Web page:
Next, I explain: For each of these odd-shaped dog pens, we have had to add to get lengths of the missing sides. Sometimes you'll need to subtract as well. I create Teacher Model D. As students calculate the missing dimensions, I conference with and support students during this time. Again, we discuss student solutions solutions as a class and move on to the last couple of challenges!
Teacher Models E & F
Following the same process as above, students solve and discuss Teacher Model E and Teacher Model F. Here, you'll see how I model the student's thinking on the white board: Teaching Model E on White Board and Teaching Model F on White Board.
At this point, students are ready and excited to apply the patterns they discovered while finding unknown side lengths!
Prior the lesson, I made copies of Odd Shaped Dog Pens and cut them into half-sheets. I place these in order on the white board tray.
- I purposefully created Dog Pen A and Dog Pen B with grid lines.
- Dog Pen C and Dog Pen D a bit more challenging with no grid lines. However, I still had rectangles inside the figures.
- Finally, Dog Pen E and Dog Pen F were the most challenging: no grid lines and no rectangles!
By starting off with a simpler task, students were able to develop the skills necessary to complete the more challenging tasks.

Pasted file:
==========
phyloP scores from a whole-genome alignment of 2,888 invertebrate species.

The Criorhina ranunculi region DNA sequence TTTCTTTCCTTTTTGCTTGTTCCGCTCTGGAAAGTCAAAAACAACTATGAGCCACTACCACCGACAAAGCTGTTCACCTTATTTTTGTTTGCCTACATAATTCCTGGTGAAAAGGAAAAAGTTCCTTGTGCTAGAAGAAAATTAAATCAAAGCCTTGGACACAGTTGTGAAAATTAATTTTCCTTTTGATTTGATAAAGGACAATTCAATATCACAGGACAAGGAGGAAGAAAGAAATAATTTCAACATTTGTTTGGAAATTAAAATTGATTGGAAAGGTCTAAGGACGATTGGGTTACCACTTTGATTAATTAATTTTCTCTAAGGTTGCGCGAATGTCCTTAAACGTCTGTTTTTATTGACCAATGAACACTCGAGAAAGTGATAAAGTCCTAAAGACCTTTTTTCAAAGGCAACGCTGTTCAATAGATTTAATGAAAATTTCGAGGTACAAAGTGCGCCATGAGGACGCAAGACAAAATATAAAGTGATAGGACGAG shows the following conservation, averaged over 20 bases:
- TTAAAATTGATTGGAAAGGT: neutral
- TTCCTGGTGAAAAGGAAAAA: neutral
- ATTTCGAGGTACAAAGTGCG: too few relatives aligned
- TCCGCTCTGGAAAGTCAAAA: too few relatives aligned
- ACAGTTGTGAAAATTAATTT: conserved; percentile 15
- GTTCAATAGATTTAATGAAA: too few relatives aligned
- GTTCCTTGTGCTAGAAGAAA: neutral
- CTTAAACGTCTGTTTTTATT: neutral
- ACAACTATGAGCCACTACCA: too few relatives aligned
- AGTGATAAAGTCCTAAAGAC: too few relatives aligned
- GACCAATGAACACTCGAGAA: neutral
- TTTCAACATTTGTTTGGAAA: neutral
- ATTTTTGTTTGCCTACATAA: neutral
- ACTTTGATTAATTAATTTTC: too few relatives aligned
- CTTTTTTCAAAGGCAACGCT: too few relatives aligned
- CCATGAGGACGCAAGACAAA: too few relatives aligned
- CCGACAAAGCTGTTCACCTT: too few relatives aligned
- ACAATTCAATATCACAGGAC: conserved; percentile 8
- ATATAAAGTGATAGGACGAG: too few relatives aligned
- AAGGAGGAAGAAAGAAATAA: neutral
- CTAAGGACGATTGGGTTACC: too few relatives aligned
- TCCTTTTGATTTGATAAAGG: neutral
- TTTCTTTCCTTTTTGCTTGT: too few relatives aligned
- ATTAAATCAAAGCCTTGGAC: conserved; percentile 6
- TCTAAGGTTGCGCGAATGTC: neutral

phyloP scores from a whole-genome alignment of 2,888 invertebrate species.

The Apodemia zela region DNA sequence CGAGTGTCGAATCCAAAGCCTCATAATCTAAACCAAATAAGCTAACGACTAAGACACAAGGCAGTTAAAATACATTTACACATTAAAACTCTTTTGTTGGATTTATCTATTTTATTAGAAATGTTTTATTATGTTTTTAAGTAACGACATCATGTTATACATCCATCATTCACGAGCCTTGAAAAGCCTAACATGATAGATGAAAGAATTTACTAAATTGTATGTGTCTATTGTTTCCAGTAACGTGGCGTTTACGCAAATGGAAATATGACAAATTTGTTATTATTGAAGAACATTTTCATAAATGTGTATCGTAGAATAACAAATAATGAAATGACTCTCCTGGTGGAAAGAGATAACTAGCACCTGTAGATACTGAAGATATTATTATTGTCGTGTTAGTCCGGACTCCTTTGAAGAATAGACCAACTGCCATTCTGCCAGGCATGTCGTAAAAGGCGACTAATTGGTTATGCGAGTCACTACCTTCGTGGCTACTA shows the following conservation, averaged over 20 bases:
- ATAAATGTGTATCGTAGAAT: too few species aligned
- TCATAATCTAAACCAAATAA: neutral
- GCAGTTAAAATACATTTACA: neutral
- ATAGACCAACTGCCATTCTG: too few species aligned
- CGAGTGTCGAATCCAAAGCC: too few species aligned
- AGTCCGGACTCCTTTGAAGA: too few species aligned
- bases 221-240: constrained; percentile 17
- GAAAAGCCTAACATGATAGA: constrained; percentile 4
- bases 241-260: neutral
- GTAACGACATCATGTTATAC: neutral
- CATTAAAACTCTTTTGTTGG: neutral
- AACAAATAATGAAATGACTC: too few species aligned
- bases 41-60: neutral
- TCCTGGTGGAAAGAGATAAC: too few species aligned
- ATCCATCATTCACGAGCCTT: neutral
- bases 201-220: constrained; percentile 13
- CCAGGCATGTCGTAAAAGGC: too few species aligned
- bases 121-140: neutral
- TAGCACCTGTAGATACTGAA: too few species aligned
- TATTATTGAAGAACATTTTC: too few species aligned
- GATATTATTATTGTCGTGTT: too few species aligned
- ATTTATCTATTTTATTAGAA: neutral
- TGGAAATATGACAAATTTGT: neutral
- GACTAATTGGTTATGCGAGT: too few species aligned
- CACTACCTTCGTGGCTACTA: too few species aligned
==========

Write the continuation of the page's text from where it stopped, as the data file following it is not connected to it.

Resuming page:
I assign partners to students, taking into consideration ability levels, communication skills, and behavior.
I explain: I've come up with several odd-shaped dog pen arrangements for Jedi and Jozie, but I want to know which one will take the least amount of fencing. Pointing to the last model on the board, I continue: If I want to build a fence around this odd-shaped dog pen, would I find the area or the perimeter? Students agree... in order to find the amount of fencing, we will find the perimeter because the perimeter is the distance around the outside.
I model how to fill in Chart using the most recent teacher model on the board. Equation: 24 + 8 + 16 (Vertical Sides) + 16 + 4 + 12 (Horizontal Sides)
Students jump right in. They solve the first odd-shaped dog pen, fill in their charts, and return to the board to get the next odd-shaped dog pen! Here are examples of student charts: Student Journal and Student Journal 2 during this time.
Monitoring Student Understanding
Once students begin working, I conference with as many students as possible. My goal is to support students by asking guiding questions (listed below). I also want to encourage students to construct viable arguments by using evidence to support their thinking (Math Practice 3).
- What did you do first?
- Can you explain why you _____?
- What did you just learn?
- How did you find the missing dimensions?
- Will this strategy always work?
At the end, students discover which odd-shaped figure will take the least amount of fencing: Least Amount of Fencing.